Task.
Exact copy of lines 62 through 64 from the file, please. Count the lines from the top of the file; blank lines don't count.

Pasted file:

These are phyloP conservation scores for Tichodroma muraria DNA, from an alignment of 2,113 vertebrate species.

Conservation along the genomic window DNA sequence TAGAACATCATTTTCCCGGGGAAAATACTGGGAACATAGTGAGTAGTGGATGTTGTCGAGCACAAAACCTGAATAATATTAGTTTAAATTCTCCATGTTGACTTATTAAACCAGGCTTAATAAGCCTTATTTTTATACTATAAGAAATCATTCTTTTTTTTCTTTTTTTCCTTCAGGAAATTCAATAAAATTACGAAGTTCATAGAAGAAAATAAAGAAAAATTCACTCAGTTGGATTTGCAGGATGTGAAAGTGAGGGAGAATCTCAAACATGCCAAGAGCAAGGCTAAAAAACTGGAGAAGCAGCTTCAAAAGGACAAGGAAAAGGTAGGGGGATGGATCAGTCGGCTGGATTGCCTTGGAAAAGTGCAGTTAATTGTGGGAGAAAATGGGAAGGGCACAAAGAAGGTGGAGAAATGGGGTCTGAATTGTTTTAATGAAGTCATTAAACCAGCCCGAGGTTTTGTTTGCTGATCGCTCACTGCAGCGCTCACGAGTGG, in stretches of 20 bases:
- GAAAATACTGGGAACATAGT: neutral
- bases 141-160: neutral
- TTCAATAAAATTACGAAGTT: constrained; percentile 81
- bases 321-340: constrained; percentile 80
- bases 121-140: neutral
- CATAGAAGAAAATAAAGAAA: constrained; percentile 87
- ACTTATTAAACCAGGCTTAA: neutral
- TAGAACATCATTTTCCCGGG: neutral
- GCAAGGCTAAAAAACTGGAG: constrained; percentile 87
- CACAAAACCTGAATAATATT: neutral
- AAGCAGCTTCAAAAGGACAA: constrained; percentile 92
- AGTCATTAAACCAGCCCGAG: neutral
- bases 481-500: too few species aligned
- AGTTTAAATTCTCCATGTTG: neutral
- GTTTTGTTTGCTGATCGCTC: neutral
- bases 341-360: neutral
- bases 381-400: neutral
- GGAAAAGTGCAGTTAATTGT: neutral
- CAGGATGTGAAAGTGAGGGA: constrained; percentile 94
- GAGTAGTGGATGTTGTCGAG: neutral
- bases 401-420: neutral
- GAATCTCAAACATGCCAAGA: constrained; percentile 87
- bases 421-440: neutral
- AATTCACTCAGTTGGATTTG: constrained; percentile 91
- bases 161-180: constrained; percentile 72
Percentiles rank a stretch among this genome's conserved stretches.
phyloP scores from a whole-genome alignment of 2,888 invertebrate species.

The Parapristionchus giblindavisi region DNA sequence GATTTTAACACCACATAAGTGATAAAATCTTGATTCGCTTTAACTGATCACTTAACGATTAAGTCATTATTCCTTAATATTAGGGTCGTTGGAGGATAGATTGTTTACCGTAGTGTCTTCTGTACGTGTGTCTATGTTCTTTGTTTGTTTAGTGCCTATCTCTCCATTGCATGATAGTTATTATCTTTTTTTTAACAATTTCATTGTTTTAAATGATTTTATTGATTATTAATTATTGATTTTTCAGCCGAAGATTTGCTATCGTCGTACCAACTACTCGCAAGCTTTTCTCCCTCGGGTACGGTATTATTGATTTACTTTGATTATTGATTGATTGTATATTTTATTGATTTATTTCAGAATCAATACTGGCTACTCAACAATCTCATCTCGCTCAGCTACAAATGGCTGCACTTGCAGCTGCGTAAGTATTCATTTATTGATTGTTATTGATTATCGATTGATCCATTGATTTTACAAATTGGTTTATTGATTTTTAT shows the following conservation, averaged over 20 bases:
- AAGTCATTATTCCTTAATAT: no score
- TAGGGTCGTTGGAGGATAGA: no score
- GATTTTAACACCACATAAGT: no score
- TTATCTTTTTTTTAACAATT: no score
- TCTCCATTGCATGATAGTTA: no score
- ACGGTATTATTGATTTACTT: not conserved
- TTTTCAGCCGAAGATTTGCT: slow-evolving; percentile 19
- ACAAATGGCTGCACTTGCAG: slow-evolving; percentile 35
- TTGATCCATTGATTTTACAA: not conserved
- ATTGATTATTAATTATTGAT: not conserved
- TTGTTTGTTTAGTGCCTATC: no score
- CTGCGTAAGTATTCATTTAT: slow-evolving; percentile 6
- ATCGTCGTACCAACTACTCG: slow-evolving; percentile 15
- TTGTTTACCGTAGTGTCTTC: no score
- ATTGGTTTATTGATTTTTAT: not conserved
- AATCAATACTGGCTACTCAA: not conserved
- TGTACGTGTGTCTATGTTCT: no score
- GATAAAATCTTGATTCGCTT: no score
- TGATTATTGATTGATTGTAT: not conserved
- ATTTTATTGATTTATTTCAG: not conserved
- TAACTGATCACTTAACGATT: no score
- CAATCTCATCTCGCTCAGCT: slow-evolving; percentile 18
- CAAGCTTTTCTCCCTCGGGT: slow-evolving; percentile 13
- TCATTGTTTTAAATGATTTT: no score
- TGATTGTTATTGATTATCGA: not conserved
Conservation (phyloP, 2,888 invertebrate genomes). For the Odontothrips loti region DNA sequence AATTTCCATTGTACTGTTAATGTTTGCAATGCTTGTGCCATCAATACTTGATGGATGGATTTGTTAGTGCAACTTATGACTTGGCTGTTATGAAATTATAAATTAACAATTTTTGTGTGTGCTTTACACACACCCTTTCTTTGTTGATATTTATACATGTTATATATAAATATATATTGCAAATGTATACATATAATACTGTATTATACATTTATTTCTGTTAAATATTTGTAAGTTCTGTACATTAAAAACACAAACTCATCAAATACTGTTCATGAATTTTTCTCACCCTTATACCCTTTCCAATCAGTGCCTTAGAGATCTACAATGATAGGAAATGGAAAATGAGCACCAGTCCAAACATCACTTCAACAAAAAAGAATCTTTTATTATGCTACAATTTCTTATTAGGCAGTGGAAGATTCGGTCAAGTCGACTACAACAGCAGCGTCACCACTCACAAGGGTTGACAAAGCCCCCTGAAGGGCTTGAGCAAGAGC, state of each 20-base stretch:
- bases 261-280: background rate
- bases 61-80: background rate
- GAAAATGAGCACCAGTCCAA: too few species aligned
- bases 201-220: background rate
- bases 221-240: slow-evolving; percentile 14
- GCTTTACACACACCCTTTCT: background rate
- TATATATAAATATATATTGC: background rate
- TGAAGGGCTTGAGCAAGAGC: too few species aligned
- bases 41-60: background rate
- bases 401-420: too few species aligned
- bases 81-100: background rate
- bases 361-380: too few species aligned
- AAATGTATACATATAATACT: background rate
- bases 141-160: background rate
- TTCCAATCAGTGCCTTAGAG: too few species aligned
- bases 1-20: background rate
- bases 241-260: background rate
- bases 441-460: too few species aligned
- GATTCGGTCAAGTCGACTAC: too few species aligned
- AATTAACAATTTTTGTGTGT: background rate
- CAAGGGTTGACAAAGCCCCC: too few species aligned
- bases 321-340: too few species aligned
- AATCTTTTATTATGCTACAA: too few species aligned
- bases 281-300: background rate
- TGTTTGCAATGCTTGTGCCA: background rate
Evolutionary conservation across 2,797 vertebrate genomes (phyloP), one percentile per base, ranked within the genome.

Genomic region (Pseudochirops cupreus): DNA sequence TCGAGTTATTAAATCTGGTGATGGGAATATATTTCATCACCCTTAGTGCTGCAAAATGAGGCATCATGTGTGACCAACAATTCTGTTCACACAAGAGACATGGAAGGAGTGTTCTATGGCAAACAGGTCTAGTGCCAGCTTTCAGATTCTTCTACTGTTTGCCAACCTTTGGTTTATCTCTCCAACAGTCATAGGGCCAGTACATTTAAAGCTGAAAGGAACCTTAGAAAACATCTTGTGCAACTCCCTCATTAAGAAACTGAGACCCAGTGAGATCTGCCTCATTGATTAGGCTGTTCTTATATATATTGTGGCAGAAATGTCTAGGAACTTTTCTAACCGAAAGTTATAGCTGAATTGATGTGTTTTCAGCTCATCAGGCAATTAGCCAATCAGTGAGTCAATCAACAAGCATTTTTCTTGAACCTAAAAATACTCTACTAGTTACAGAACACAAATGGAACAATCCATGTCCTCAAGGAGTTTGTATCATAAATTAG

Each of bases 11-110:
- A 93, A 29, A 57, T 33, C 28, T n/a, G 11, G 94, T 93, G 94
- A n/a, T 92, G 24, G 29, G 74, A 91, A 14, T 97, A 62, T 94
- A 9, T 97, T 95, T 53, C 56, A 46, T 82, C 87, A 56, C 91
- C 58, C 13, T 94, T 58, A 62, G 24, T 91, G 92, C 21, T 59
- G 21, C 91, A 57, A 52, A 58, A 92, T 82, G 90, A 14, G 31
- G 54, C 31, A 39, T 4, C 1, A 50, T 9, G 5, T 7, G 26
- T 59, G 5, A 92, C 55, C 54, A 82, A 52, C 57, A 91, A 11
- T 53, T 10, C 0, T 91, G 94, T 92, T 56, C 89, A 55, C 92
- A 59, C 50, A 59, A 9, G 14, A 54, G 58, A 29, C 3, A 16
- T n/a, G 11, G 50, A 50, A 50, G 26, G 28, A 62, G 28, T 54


- GCTTTACACACACCCTTTCT: background rate
- TATATATAAATATATATTGC: background rate
- TGAAGGGCTTGAGCAAGAGC: too few species aligned